Why were we all drinking bottled water? Was it just nefarious marketing, or was it something deeper?
Andrew Szasz thinks it's because it feels more reassuring to buy a solution to an environmental problem. Drinking bottled water--or eating organic food--is a way to maintain individual purity in the face of a overwhelmingly toxic environment. As Szasz writes, it's not possible to hold your breath every time you go outside, but it is possible to only eat organic foods, or drink bottled water. And that's exactly what some try to do. According to Szasz, "inverted quarantine" is the futile act of trying to isolate yourself within a hostile world.
Szasz claims the scale of the problems that we face are too big to solve by aggregating individual action. We need regulation, so that there are fewer toxic compounds in the air, testing, so we know what the ones in the air are doing to us, and standards, so that the organic produce you're buying actually is better for the environment than conventional.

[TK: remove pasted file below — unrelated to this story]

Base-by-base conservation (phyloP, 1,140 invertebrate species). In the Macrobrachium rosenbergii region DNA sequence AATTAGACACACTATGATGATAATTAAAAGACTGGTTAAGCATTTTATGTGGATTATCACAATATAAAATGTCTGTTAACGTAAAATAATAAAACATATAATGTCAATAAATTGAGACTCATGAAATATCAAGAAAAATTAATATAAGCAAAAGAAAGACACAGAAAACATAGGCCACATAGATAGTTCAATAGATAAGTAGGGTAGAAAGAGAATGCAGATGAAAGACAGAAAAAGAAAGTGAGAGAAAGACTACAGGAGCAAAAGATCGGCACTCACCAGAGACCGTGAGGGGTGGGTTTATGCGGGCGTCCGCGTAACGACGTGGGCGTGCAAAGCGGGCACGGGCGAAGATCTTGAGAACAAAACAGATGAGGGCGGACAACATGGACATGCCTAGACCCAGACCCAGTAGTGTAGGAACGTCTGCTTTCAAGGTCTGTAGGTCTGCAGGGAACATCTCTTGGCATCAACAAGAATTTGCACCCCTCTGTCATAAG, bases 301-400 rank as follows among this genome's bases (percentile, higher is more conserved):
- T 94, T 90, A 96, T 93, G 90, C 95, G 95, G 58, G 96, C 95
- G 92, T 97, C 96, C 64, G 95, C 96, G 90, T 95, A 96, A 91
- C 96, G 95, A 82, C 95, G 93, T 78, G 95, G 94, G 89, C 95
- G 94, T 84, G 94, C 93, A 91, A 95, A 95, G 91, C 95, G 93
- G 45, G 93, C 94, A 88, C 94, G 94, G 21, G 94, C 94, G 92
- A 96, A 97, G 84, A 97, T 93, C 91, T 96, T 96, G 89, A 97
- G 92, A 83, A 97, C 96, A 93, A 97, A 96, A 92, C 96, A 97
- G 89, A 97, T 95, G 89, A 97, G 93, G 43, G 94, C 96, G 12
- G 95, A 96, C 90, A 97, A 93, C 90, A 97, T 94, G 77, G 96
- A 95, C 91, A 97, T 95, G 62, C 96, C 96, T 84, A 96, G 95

What we get instead of that, Szasz claims, is an organic "movement" that puts products in front of us, like bottled water, that make us feel better in the short term, but actually do further harm in the long term. But if we "define situations as real, they are real in their consequences," says W. I. Thomas, an early sociologist. Therefore, when we buy bottled water, we think of it as a real solution to the problem of pollution.
Read the entire article (it's fairly short and well worth it) at The Chronicle Review.
It's not that we should all give up on organic produce, but rather that we should think carefully about the idea that we can buy our way out of this problem -- and reconsider our roles are as citizens, not just consumers.
Image by adamci via sxc.hu.